By Hope Wilder
edited by Kevin Currie-Knight
I was sitting at the dinner table recently with my cousin, age 12, when my uncle said, “Did you know your cousin Hope is starting a school?”
“What kind of school?” asked my cousin, who attends a fairly traditional, “good,” public school.
“Well, first off, kids can do whatever they want as long as they follow the rules of the school. There are no tests, no grades, and no classes unless you ask for them. The kids have a voice in deciding together with the adults what the rules are, how to enforce them, and how to use the extra money the school has.”
My cousin gives me a skeptical look. “That’s definitely *not* a school. But it sounds awesome.”
The first reaction many people have is that what we’re doing doesn’t fall under the meaning of the word, “school.” Since I heard of Sudbury Valley, I have been fighting people’s preconceptions of the word “school” by arguing that free learning - without teachers, tests, curriculum - is actually a legitimate education. Now I’m wondering if I shouldn’t bother, and just start looking for another, better, word.
In all my travels last year, I went to democratic free schools, Sudbury schools, homeschool resource centers with classes, and homeschool resource centers that follow an “un-schooling” philosophy, as well as Agile Learning Centers. If you dropped in to any one of them, here’s some of what you’d find: playing Minecraft, climbing trees, elaborate pretend games of make-believe, strumming guitars, conversation, jokes, and endless good-natured debates.
I began to believe that the word “school” didn’t really matter as a label- it was the light in the kids’ eyes that mattered. I began to realize that I didn’t care if something was called a “homeschool resource center” or a “democratic free school” or a “self-directed learning center”- as long as I saw the light in the kids’ eyes.
Colloquially, what makes a school a school?
Most people would say, teachers, classes tests. We don’t do those things, and neither do the other self-directed learning places I described above. Yet most claim the label “school,” possibly because that’s the most convenient word to mean “a place where children go every day and learn stuff.”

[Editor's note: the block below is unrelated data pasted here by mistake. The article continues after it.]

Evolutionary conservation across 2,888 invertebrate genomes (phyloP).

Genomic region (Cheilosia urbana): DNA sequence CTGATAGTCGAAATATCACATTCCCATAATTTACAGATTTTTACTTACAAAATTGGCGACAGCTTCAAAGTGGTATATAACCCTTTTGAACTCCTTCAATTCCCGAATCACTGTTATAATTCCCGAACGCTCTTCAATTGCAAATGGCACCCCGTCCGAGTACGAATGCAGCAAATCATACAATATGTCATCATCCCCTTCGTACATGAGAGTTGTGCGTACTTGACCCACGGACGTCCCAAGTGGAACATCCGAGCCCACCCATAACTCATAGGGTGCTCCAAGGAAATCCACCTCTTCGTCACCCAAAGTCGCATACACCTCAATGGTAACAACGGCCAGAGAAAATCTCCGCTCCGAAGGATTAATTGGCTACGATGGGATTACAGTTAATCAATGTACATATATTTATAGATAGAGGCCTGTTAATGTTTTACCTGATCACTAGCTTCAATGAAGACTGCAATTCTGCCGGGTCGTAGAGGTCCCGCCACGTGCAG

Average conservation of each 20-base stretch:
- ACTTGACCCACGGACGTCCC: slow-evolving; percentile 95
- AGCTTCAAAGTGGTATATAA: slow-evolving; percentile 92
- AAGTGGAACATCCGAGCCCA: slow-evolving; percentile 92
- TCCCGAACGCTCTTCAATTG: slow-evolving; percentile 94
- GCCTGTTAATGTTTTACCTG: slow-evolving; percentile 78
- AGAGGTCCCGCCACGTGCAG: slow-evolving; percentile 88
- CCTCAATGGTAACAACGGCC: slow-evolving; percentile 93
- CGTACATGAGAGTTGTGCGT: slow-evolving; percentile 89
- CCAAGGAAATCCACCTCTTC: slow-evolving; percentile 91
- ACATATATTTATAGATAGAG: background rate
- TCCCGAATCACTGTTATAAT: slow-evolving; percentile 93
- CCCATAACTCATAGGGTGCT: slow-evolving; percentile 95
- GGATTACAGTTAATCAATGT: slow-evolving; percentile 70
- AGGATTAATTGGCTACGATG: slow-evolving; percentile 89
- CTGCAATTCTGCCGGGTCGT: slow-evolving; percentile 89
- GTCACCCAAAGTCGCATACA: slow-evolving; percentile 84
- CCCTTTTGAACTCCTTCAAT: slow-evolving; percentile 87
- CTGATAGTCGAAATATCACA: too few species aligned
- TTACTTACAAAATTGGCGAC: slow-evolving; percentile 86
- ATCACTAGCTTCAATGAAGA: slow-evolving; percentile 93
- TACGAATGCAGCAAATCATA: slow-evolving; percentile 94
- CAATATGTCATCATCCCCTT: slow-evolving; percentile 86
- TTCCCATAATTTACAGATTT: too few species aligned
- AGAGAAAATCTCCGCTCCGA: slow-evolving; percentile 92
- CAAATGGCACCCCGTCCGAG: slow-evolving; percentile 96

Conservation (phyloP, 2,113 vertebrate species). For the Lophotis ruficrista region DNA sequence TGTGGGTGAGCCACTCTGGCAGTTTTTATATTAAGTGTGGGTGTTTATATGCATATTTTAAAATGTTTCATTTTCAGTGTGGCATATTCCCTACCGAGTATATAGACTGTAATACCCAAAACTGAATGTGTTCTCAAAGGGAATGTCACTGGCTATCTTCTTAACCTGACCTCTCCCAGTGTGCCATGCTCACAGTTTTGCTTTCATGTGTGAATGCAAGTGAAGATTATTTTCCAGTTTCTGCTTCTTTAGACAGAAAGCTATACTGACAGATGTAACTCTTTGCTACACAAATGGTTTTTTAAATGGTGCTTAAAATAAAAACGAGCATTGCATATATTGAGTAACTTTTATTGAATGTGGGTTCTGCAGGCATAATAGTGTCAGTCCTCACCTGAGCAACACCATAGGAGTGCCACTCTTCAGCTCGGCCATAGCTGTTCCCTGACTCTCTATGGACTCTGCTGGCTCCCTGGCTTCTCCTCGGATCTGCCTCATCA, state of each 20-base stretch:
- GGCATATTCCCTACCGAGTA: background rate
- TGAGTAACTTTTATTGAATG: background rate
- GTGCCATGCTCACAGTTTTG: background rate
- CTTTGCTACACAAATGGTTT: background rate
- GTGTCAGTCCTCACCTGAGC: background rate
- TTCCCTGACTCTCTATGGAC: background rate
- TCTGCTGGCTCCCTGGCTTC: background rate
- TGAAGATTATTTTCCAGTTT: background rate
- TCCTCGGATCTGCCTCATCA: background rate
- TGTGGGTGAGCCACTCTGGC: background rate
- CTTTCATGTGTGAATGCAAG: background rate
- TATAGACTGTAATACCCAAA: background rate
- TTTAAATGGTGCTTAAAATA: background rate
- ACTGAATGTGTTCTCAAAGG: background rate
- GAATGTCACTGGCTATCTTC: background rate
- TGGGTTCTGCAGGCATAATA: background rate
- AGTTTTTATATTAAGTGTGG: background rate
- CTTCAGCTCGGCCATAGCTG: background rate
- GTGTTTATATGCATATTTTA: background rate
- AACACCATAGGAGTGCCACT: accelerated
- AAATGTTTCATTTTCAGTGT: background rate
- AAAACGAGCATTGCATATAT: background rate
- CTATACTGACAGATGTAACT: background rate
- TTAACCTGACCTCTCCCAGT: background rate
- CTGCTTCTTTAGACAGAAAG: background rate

But in its original Latin, the word “school” originally meant something more like “place for leisure and discussion.” A school was where people went to exchange information and learn, either from wise people (think Socrates), and sometimes, from each other. And the word “student?” It meant simply ‘someone who studies.” There’s nothing here about a set curriculum, professional teachers, or a building you go to called “school.”
So what, legally, makes a school a school today?
To be a legal school in our state of North Carolina, we would have to pass some inspections, administer tests at the 3rd, 6th, 9th, and 11th grade levels, and keep attendance records. Students MUST attend 5 days a week at 5 hours per day to be legally enrolled. If students miss more than 10 days of school without being excused by the principal, the sheriff is required by law to be notified. The IRS requires proof of "scheduled state or national curriculum taught by qualified instructors." Fat chance of us proving that- lack of enforced curriculum is in our bylaws. Lack of enforced curriculum is the whole point!
With a legal definition, it’s a far cry from schools simply as a place you go to learn things. Today, schools must be segregated by grade level, tests are regularly given, curriculum is not up to the school’s members (not to students, and usually not to teachers), and kids have to go.